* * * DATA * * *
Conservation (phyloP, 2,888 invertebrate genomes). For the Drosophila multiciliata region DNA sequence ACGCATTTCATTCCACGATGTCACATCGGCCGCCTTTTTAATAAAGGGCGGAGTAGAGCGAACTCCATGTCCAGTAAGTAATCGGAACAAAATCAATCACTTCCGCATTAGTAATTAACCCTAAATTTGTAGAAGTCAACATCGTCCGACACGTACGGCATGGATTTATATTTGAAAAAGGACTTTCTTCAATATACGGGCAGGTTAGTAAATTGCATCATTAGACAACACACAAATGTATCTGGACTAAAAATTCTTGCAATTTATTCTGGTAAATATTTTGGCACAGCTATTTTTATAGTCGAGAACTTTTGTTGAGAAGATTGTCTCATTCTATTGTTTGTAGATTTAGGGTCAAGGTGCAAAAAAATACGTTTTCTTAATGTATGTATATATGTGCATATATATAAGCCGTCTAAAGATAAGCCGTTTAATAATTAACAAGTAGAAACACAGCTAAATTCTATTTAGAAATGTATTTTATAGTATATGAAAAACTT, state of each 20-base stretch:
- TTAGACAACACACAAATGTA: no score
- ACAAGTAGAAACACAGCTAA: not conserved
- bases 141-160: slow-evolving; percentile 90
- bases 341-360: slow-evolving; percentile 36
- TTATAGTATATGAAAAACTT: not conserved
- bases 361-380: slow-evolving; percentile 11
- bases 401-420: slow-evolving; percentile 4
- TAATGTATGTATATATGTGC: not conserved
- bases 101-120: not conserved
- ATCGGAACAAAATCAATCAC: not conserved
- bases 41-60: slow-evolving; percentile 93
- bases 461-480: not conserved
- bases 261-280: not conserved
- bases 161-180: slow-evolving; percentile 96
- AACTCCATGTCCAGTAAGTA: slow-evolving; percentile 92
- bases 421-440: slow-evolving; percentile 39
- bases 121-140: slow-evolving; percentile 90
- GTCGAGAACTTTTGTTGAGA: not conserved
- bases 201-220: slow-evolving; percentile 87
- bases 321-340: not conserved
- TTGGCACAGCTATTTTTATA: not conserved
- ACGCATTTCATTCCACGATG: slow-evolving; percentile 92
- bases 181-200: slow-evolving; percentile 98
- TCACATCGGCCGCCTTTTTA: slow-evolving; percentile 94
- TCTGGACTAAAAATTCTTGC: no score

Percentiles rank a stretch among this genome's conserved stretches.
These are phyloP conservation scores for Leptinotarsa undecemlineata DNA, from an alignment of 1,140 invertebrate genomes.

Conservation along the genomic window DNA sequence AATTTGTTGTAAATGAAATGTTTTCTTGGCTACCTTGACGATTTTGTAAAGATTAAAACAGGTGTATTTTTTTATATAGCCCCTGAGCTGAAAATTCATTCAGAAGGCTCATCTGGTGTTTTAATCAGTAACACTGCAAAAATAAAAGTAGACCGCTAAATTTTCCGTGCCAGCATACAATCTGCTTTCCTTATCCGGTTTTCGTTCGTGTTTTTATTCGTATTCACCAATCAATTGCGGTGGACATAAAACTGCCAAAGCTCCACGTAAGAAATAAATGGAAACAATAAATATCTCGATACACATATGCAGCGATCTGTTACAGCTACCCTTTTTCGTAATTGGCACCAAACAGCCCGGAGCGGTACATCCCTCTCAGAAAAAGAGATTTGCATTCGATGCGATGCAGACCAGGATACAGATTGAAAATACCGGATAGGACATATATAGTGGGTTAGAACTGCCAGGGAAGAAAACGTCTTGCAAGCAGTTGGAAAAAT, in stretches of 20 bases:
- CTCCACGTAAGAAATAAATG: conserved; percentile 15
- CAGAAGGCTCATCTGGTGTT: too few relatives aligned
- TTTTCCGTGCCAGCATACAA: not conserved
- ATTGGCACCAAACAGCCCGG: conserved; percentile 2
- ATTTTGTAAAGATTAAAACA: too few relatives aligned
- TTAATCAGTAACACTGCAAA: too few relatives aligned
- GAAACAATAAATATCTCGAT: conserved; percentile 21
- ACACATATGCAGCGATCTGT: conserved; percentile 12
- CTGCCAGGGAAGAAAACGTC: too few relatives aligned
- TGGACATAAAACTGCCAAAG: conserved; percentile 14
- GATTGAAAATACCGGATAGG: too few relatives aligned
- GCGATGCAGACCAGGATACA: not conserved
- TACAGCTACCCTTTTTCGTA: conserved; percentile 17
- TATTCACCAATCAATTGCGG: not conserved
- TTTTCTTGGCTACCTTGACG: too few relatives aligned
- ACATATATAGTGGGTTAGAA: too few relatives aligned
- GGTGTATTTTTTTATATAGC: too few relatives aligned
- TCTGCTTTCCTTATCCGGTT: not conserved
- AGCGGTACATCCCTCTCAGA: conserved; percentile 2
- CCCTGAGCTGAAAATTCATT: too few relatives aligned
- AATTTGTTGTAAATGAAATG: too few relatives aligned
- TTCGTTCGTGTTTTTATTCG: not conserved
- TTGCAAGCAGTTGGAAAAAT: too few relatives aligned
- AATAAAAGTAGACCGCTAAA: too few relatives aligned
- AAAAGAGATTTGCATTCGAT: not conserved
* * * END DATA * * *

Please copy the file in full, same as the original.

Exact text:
Conservation (phyloP, 2,888 invertebrate genomes). For the Drosophila multiciliata region DNA sequence ACGCATTTCATTCCACGATGTCACATCGGCCGCCTTTTTAATAAAGGGCGGAGTAGAGCGAACTCCATGTCCAGTAAGTAATCGGAACAAAATCAATCACTTCCGCATTAGTAATTAACCCTAAATTTGTAGAAGTCAACATCGTCCGACACGTACGGCATGGATTTATATTTGAAAAAGGACTTTCTTCAATATACGGGCAGGTTAGTAAATTGCATCATTAGACAACACACAAATGTATCTGGACTAAAAATTCTTGCAATTTATTCTGGTAAATATTTTGGCACAGCTATTTTTATAGTCGAGAACTTTTGTTGAGAAGATTGTCTCATTCTATTGTTTGTAGATTTAGGGTCAAGGTGCAAAAAAATACGTTTTCTTAATGTATGTATATATGTGCATATATATAAGCCGTCTAAAGATAAGCCGTTTAATAATTAACAAGTAGAAACACAGCTAAATTCTATTTAGAAATGTATTTTATAGTATATGAAAAACTT, state of each 20-base stretch:
- TTAGACAACACACAAATGTA: no score
- ACAAGTAGAAACACAGCTAA: not conserved
- bases 141-160: slow-evolving; percentile 90
- bases 341-360: slow-evolving; percentile 36
- TTATAGTATATGAAAAACTT: not conserved
- bases 361-380: slow-evolving; percentile 11
- bases 401-420: slow-evolving; percentile 4
- TAATGTATGTATATATGTGC: not conserved
- bases 101-120: not conserved
- ATCGGAACAAAATCAATCAC: not conserved
- bases 41-60: slow-evolving; percentile 93
- bases 461-480: not conserved
- bases 261-280: not conserved
- bases 161-180: slow-evolving; percentile 96
- AACTCCATGTCCAGTAAGTA: slow-evolving; percentile 92
- bases 421-440: slow-evolving; percentile 39
- bases 121-140: slow-evolving; percentile 90
- GTCGAGAACTTTTGTTGAGA: not conserved
- bases 201-220: slow-evolving; percentile 87
- bases 321-340: not conserved
- TTGGCACAGCTATTTTTATA: not conserved
- ACGCATTTCATTCCACGATG: slow-evolving; percentile 92
- bases 181-200: slow-evolving; percentile 98
- TCACATCGGCCGCCTTTTTA: slow-evolving; percentile 94
- TCTGGACTAAAAATTCTTGC: no score

Percentiles rank a stretch among this genome's conserved stretches.
These are phyloP conservation scores for Leptinotarsa undecemlineata DNA, from an alignment of 1,140 invertebrate genomes.

Conservation along the genomic window DNA sequence AATTTGTTGTAAATGAAATGTTTTCTTGGCTACCTTGACGATTTTGTAAAGATTAAAACAGGTGTATTTTTTTATATAGCCCCTGAGCTGAAAATTCATTCAGAAGGCTCATCTGGTGTTTTAATCAGTAACACTGCAAAAATAAAAGTAGACCGCTAAATTTTCCGTGCCAGCATACAATCTGCTTTCCTTATCCGGTTTTCGTTCGTGTTTTTATTCGTATTCACCAATCAATTGCGGTGGACATAAAACTGCCAAAGCTCCACGTAAGAAATAAATGGAAACAATAAATATCTCGATACACATATGCAGCGATCTGTTACAGCTACCCTTTTTCGTAATTGGCACCAAACAGCCCGGAGCGGTACATCCCTCTCAGAAAAAGAGATTTGCATTCGATGCGATGCAGACCAGGATACAGATTGAAAATACCGGATAGGACATATATAGTGGGTTAGAACTGCCAGGGAAGAAAACGTCTTGCAAGCAGTTGGAAAAAT, in stretches of 20 bases:
- CTCCACGTAAGAAATAAATG: conserved; percentile 15
- CAGAAGGCTCATCTGGTGTT: too few relatives aligned
- TTTTCCGTGCCAGCATACAA: not conserved
- ATTGGCACCAAACAGCCCGG: conserved; percentile 2
- ATTTTGTAAAGATTAAAACA: too few relatives aligned
- TTAATCAGTAACACTGCAAA: too few relatives aligned
- GAAACAATAAATATCTCGAT: conserved; percentile 21
- ACACATATGCAGCGATCTGT: conserved; percentile 12
- CTGCCAGGGAAGAAAACGTC: too few relatives aligned
- TGGACATAAAACTGCCAAAG: conserved; percentile 14
- GATTGAAAATACCGGATAGG: too few relatives aligned
- GCGATGCAGACCAGGATACA: not conserved
- TACAGCTACCCTTTTTCGTA: conserved; percentile 17
- TATTCACCAATCAATTGCGG: not conserved
- TTTTCTTGGCTACCTTGACG: too few relatives aligned
- ACATATATAGTGGGTTAGAA: too few relatives aligned
- GGTGTATTTTTTTATATAGC: too few relatives aligned
- TCTGCTTTCCTTATCCGGTT: not conserved
- AGCGGTACATCCCTCTCAGA: conserved; percentile 2
- CCCTGAGCTGAAAATTCATT: too few relatives aligned
- AATTTGTTGTAAATGAAATG: too few relatives aligned
- TTCGTTCGTGTTTTTATTCG: not conserved
- TTGCAAGCAGTTGGAAAAAT: too few relatives aligned
- AATAAAAGTAGACCGCTAAA: too few relatives aligned
- AAAAGAGATTTGCATTCGAT: not conserved